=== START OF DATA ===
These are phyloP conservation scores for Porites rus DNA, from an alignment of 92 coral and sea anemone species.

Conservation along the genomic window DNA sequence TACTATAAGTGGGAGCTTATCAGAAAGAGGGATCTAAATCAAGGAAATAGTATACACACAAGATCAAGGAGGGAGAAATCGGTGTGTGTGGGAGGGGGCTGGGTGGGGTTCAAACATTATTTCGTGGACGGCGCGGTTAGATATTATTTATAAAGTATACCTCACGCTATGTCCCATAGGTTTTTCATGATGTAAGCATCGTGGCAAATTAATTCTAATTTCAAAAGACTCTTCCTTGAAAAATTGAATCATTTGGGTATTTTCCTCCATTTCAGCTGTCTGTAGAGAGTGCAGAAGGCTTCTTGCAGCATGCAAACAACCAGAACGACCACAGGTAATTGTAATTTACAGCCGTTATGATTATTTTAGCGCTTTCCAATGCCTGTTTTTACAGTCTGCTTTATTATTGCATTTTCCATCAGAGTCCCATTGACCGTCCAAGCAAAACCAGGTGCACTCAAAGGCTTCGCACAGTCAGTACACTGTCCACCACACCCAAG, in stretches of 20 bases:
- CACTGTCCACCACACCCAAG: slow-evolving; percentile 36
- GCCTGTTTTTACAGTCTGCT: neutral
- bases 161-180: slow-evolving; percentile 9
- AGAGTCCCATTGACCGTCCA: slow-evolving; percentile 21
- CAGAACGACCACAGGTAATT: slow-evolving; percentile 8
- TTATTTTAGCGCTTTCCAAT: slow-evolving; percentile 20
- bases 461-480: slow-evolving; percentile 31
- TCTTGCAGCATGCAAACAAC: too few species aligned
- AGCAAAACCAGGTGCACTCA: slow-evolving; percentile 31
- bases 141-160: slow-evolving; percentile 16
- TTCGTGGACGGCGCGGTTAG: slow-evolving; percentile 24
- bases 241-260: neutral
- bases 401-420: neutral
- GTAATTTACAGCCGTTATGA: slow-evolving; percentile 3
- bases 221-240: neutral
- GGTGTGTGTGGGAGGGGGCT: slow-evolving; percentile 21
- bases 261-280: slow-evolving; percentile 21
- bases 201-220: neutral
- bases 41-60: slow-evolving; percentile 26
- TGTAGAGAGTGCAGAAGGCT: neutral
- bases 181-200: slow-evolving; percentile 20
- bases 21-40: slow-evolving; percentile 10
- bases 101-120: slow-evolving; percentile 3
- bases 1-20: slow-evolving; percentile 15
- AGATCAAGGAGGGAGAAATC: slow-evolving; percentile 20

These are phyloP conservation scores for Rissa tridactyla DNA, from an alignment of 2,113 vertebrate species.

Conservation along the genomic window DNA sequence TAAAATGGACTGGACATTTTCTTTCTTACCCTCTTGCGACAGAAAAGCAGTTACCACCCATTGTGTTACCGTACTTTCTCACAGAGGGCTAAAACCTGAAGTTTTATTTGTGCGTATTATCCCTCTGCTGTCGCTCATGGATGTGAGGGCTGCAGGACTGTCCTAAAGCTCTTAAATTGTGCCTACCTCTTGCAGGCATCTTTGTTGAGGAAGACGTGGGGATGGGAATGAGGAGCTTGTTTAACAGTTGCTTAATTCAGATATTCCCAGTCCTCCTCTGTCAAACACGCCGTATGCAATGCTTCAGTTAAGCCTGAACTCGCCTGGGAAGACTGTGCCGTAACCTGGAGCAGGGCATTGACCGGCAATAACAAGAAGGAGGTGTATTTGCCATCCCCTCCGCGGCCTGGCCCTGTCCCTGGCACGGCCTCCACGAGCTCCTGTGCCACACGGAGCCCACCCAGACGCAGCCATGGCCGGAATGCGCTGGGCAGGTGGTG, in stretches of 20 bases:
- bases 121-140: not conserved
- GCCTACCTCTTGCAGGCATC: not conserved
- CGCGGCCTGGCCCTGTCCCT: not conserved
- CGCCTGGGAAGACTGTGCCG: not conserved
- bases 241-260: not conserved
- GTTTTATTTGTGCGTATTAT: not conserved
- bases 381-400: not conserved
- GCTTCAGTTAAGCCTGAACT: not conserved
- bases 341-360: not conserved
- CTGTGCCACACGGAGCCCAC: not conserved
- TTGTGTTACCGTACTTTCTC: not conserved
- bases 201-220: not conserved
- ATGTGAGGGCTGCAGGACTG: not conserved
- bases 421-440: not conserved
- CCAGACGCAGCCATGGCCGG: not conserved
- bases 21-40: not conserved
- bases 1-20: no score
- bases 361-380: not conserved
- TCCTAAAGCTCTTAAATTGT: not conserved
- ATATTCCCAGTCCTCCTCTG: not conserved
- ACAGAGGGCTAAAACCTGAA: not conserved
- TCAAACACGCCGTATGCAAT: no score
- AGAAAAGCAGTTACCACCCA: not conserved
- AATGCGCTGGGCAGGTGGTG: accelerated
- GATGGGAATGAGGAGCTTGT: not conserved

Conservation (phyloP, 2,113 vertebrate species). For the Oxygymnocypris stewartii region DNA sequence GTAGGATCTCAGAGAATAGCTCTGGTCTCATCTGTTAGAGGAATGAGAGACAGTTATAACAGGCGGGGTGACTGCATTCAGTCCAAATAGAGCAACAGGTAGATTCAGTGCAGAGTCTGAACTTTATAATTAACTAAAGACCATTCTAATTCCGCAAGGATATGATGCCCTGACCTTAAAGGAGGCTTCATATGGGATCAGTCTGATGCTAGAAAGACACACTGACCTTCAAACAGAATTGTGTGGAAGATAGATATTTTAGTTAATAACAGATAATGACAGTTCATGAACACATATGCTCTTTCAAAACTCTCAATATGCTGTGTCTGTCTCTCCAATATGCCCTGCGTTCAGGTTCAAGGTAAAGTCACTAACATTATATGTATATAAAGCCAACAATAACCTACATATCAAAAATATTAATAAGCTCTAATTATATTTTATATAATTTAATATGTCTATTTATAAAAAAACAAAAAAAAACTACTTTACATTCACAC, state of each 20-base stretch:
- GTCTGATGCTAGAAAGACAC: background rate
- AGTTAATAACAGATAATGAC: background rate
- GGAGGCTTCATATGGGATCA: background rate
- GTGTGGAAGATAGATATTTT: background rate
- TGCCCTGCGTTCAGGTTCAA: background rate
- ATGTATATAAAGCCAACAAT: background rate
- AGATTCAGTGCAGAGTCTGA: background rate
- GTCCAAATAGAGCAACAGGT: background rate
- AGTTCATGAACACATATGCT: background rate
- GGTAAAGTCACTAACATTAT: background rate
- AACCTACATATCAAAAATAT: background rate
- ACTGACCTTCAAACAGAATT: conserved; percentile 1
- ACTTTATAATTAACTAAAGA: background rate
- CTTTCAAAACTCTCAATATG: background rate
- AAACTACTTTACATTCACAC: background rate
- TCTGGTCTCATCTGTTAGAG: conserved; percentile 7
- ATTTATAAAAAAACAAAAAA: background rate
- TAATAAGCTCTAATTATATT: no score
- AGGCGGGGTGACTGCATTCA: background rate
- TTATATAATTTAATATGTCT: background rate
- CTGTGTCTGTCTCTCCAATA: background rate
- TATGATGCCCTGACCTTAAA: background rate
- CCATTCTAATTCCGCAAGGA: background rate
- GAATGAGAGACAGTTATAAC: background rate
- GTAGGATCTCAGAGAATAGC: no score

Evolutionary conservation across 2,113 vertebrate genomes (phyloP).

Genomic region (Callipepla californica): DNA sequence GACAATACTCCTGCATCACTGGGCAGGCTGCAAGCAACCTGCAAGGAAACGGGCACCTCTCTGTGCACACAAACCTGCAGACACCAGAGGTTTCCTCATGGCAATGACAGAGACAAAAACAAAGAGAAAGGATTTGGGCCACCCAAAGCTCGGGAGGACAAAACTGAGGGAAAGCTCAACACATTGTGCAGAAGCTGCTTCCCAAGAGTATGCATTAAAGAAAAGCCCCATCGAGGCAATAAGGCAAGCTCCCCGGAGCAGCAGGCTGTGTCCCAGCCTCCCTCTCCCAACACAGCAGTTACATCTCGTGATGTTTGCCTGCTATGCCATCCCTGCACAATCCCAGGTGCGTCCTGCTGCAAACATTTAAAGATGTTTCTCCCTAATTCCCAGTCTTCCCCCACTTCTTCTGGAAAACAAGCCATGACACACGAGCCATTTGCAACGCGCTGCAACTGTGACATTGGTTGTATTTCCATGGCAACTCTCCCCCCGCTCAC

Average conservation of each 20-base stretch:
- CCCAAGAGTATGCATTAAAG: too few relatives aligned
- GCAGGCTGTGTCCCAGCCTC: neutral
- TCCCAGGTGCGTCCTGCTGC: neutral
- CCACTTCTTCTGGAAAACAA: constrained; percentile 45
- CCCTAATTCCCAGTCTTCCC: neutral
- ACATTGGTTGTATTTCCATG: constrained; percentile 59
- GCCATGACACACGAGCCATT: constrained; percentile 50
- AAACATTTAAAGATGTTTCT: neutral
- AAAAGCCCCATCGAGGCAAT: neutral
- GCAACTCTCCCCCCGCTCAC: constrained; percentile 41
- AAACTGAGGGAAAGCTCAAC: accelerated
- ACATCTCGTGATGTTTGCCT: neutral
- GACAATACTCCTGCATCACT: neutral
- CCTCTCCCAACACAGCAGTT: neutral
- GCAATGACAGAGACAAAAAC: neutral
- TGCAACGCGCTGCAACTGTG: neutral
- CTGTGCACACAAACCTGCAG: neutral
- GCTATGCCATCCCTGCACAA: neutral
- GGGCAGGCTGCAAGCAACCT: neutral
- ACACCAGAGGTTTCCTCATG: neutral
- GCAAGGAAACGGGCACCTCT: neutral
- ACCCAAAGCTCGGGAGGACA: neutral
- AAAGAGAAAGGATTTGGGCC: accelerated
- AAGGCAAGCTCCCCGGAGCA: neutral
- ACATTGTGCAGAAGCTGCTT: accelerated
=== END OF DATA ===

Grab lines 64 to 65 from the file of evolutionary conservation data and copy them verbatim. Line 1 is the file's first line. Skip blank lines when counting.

- AGTTCATGAACACATATGCT: background rate
- GGTAAAGTCACTAACATTAT: background rate